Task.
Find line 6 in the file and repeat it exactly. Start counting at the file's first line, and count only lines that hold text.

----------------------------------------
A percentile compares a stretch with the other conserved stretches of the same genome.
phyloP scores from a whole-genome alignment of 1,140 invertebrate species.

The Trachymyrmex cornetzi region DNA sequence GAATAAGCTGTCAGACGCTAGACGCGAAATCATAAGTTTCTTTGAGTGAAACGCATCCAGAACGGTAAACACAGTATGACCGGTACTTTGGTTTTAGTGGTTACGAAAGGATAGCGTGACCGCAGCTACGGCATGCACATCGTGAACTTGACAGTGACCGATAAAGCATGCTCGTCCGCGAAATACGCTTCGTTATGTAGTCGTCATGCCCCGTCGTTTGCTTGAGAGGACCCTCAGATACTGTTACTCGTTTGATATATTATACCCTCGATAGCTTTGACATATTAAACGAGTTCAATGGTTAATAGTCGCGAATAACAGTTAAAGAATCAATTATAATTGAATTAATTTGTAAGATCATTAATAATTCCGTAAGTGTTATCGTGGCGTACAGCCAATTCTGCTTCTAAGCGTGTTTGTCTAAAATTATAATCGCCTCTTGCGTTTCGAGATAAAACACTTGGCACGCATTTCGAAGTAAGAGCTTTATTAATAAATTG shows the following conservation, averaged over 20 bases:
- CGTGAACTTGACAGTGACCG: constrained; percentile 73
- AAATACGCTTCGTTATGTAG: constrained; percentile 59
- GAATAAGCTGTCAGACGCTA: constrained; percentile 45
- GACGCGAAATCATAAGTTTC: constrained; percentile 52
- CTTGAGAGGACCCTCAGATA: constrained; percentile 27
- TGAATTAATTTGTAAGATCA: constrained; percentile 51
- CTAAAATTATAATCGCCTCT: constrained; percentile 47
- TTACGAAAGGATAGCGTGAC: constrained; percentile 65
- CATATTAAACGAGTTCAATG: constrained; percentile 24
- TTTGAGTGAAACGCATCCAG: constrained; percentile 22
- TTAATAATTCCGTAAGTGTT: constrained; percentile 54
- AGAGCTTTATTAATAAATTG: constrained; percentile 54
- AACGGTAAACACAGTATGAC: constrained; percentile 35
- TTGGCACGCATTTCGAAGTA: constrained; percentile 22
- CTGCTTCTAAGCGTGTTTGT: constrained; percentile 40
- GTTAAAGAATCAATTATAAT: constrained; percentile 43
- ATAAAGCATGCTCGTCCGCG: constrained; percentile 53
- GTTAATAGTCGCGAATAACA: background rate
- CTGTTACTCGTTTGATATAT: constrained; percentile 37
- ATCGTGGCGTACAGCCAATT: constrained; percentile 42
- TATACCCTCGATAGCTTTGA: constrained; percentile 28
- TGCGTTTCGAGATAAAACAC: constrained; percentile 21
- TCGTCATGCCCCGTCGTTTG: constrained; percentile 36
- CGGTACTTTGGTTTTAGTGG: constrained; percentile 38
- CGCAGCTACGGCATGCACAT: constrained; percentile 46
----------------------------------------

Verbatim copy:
- GAATAAGCTGTCAGACGCTA: constrained; percentile 45